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Brownstown residents win lengthy battle to stop mobile phone mast
Ireland Created: 26 Oct 2011
RESIDENTS of the village of Brownstown, near the Curragh Camp, have succeeded in a lengthy battle to prevent the Meteor telecommunications company from erecting a 42-feet high mast in the rear garden of a local property.

The residents, who formed the limited company, BETTY (Battle Environmental Threats To You), issued legal proceedings against Meteor at the Circuit Court. However, before the case reached the hearing stage, Meteor submitted an affidavit stating that it no longer had any interest in pursuing work at the Brownstown location. The company also moved to undo the work that it had already carried out at the site in preparation for the erection of the proposed mast.

The residents began their campaign 18 months ago, with a petition containing 140 signatures (virtually everyone in the small village) submitted to Kildare Co Council.They also engaged in active protest by blocking the entrance to the site in question with a tractor.

That was back in March of 2010 and shortly afterwards, Kildare Co Council asked Meteor to desist from work on the site while the matter was investigated.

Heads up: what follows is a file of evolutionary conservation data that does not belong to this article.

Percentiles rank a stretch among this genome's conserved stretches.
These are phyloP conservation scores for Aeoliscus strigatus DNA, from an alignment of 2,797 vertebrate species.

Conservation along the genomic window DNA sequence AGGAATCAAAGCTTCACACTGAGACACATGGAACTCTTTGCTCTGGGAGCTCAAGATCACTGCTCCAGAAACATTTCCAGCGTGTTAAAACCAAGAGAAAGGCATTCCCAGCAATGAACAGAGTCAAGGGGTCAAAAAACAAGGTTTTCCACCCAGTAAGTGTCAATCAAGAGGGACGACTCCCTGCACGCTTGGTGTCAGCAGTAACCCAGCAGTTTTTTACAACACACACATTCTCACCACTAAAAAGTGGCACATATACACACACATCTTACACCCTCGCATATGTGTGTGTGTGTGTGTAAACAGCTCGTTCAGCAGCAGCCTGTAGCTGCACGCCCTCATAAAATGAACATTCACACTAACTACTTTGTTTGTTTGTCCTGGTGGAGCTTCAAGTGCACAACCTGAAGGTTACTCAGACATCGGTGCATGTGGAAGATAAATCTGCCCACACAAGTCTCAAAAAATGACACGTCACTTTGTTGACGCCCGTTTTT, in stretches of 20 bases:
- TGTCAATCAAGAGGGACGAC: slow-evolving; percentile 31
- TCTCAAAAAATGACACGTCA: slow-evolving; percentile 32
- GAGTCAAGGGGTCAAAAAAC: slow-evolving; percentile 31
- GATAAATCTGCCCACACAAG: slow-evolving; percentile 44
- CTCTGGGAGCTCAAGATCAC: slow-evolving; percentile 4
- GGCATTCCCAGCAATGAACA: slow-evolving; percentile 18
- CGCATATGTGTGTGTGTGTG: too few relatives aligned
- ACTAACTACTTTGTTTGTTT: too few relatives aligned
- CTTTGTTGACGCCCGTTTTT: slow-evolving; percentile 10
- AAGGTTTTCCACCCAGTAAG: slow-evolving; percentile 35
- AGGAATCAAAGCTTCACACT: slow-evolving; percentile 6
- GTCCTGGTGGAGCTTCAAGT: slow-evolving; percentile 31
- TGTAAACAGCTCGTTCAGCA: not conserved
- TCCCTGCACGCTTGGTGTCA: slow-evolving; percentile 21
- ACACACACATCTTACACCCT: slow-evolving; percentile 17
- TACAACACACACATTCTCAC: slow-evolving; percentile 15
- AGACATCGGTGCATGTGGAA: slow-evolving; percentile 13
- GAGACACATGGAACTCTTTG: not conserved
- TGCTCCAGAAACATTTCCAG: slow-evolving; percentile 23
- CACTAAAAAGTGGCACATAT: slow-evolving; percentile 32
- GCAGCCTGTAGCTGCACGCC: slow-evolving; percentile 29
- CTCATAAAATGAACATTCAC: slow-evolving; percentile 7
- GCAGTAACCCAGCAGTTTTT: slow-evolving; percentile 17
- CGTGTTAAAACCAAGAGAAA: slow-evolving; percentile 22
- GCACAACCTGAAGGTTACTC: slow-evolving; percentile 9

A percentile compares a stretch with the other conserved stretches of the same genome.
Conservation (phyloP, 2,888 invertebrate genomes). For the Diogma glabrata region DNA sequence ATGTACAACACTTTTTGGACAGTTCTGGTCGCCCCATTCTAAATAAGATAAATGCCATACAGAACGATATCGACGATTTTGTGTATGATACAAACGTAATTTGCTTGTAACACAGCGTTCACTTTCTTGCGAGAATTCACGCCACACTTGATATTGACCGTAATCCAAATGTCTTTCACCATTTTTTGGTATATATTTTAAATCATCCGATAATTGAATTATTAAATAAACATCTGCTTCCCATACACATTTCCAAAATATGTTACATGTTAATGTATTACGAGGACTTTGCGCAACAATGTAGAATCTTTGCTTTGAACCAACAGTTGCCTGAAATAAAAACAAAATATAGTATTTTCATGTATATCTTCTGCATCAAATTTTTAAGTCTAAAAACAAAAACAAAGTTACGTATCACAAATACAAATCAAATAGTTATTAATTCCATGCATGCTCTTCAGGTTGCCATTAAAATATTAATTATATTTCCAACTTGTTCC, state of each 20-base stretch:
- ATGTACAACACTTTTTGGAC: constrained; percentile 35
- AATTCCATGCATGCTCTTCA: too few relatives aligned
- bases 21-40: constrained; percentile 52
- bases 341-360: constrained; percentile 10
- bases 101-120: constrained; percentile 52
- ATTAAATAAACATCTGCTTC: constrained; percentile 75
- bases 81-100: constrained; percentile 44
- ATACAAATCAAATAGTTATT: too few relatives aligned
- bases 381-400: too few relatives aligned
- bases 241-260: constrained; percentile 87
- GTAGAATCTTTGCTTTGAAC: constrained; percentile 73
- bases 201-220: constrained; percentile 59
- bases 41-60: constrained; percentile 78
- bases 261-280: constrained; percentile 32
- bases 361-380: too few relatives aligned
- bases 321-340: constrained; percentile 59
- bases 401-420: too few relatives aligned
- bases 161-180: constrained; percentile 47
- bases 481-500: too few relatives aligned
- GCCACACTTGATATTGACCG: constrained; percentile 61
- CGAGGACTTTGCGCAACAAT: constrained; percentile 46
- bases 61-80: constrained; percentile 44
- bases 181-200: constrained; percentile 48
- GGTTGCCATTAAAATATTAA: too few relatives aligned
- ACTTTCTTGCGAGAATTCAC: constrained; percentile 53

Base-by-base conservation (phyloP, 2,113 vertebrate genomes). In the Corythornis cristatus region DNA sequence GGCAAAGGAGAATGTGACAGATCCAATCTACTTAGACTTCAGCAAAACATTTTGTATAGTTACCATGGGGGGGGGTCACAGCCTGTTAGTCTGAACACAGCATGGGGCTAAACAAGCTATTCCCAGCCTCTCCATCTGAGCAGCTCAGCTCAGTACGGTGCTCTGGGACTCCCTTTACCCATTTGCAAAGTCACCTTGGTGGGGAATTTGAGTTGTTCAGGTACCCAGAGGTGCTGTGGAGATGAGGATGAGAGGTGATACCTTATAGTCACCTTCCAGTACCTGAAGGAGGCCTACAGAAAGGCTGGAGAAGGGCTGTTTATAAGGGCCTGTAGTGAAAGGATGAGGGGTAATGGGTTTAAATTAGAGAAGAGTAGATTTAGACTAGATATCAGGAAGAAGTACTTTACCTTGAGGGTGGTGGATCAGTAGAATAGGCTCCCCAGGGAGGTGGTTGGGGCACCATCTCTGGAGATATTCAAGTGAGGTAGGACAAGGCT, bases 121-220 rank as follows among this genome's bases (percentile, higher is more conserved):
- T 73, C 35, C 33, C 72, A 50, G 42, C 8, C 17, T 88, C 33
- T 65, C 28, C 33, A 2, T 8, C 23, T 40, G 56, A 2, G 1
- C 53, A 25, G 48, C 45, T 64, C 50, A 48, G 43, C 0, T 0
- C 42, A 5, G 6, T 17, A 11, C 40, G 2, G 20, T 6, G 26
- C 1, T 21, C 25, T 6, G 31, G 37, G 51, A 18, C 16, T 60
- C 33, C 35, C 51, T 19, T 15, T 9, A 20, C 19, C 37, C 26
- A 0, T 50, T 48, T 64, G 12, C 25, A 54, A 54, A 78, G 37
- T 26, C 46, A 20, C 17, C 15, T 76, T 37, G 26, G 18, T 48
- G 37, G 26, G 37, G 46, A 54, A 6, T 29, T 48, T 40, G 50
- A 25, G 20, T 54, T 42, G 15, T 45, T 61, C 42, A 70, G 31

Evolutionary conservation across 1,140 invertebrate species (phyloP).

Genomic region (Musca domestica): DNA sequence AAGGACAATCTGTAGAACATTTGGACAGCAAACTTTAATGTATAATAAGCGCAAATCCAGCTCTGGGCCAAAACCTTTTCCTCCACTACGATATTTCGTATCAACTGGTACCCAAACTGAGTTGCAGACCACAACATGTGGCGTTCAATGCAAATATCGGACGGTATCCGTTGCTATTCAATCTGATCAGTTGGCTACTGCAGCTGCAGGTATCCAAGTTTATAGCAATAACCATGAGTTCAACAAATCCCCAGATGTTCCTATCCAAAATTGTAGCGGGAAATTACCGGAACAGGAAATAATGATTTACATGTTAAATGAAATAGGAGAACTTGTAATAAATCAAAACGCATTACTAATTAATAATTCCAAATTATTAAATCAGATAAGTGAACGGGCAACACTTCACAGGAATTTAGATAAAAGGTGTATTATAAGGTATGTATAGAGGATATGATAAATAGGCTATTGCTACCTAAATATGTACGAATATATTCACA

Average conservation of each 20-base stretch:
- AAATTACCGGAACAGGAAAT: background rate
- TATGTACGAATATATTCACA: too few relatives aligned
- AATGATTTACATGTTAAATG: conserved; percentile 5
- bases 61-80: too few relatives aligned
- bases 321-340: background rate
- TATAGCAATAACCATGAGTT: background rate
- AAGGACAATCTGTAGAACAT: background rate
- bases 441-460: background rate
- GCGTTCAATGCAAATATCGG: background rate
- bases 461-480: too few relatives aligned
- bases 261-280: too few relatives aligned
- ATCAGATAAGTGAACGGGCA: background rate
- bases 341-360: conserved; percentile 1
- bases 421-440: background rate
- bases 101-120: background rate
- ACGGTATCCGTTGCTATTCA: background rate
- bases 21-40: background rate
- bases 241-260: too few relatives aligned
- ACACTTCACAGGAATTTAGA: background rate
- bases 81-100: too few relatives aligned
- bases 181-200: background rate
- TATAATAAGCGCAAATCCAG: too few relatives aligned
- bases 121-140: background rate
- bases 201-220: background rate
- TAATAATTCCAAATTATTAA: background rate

The location for the proposed mast was the backyard of No 4, Duff’s Terrace, one of the older developments in the village. However, the residents complained that although this was being proposed with the permission of the property owner, the development represented a health hazard as the yard in question was very small and the mast would be too close to other occupied homes on the terrace, and to houses in a larger estate located behind the terrace. The homes in question are sited near to the Rising Sun pub in Brownstown village.

At the time, Meteor claimed that, with the permission of pub owner Kevin Cooke, it planned to swap the existing roof-mounted mast on the Rising Sun for the new structure carrying Meteor equipment, to the rear of 4, Duff’s Terrace.

It noted that the height of the new structure would not exceed the height of the replaced structure and would not be more than twice its width. As an exempted development, it did not require planning permission, Meteor said. The company also stated that all guidelines and regulations in respect of health and safety would be closely followed.

However, the residents persisted in their opposition, sending letters to the company and eventually issuing legal proceedings when their protests did not meet with any positive response. They were recently rewarded by the effective withdrawal of Meteor.

A statement issued by the residents noted: ?ollowing our legal action, Meteor have left No. 4, Duff’s Terrace, Brownstown, and declared they no longer have any further interest in pursuing telecommunications development there. Consequently, our legal action against Meteor was wholely justified.”

According to the residents’ lawyer, Ms Barbara Ohlig, Meteor has now left the Brownstown site, having undone the work it initially carried out. This included digging out a pipe it had laid and returning the proposed mast site to its original condition.

“The residents regret that they had to embark on legal proceedings in the first place but they are very satisfied with this outcome,Ms Ohlig stated.
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Source: Kildare Nationalist, 25 Oct 2011

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